Theology: the quest to know God. In my view, there is no greater pursuit in this life. Some might speak of the priority of loving God or serving God, but these pursuits are empty in absence of proper theology. Theology is not separate from worship, but informs it. How can we worship a God we do not know? I get the opportunity to talk to a number of students who have not placed their faith in Jesus, and I’ve found that everyone has ideas about God. God is a concept that is explored quite significantly in our society’s music, media, art and philosophies. There are so many ideas about God that it seems our society has decided not to sort through the pile and pick one, but to accept everyone’s interpretation of God. Indeed, one defining feature of Christianity is the belief that there is an absolute truth about the nature of God and it can be known. Yet we are often content with knowing only the basics about God.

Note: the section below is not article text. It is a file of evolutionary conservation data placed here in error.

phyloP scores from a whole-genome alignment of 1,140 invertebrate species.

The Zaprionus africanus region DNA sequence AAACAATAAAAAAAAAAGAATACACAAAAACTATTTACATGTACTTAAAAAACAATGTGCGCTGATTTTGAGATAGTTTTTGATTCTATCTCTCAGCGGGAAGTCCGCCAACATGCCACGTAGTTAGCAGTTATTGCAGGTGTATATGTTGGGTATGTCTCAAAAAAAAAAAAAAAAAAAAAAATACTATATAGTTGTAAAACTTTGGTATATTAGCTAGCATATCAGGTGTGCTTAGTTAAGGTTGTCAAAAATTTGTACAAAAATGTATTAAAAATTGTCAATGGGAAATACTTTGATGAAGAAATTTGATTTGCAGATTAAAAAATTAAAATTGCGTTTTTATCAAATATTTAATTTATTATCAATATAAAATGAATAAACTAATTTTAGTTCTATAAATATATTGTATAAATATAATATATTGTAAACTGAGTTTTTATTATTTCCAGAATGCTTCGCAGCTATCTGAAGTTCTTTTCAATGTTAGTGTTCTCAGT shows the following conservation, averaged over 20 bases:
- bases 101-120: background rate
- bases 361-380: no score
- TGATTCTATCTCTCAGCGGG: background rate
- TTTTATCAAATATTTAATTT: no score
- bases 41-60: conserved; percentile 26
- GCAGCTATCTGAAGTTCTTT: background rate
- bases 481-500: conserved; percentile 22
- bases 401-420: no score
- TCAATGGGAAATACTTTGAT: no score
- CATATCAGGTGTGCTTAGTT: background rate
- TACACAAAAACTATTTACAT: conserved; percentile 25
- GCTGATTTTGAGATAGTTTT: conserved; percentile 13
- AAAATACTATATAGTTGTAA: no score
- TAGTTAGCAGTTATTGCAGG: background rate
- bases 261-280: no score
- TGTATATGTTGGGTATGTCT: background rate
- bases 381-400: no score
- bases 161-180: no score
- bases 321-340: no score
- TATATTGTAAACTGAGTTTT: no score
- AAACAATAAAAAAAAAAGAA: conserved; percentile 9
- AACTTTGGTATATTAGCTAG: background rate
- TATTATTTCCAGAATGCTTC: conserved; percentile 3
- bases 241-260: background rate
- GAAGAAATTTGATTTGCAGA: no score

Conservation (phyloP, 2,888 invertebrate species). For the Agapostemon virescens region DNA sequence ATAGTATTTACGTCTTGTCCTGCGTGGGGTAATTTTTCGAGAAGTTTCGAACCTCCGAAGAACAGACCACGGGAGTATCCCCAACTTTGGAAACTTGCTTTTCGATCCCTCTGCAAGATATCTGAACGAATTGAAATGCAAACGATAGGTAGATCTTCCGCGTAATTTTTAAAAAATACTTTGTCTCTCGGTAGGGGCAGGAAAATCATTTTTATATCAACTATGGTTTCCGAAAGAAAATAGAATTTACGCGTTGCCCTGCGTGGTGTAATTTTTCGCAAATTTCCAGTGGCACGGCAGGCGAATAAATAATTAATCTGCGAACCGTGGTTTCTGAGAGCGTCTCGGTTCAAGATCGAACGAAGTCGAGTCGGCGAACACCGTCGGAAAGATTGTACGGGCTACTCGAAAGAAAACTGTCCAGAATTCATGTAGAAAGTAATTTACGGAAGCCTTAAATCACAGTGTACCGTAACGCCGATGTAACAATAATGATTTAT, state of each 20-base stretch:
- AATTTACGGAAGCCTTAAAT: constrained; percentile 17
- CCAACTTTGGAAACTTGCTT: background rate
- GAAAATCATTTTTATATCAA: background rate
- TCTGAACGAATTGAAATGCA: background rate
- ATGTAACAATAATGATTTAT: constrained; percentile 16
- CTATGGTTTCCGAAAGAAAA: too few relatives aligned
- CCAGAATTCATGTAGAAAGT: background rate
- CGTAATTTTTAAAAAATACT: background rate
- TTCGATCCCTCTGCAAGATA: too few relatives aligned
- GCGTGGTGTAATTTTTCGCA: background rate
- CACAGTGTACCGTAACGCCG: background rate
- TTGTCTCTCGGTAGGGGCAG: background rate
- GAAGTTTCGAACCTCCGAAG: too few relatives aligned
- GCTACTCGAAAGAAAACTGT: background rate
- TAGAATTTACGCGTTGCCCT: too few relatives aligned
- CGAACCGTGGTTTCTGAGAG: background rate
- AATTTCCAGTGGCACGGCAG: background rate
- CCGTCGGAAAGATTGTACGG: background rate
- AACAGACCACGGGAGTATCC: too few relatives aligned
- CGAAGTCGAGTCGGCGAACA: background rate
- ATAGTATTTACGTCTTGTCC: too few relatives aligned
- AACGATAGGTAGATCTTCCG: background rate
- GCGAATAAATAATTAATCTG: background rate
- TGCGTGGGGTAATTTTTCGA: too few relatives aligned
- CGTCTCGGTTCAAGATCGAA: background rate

I can understand why theology is aversive to us: it can be difficult and complicated. Somewhere within all of us, we have this idea that God should be simple and innately recognized. Many scriptures do point to the Christian’s ability to know God, but the bible also speak of the need to study. Knowledge of God as revealed by the bible goes so much deeper than the truths needed for salvation. Yes God is perfect, but what does that mean? How is His perfection played out in different circumstances in my life? How does His perfection respond to my sinfulness after I become a Christian? Which is more important to God: His love or His justice? We will never completely know God in our lifetime, but getting to know Him more is vital to our growth as Christians.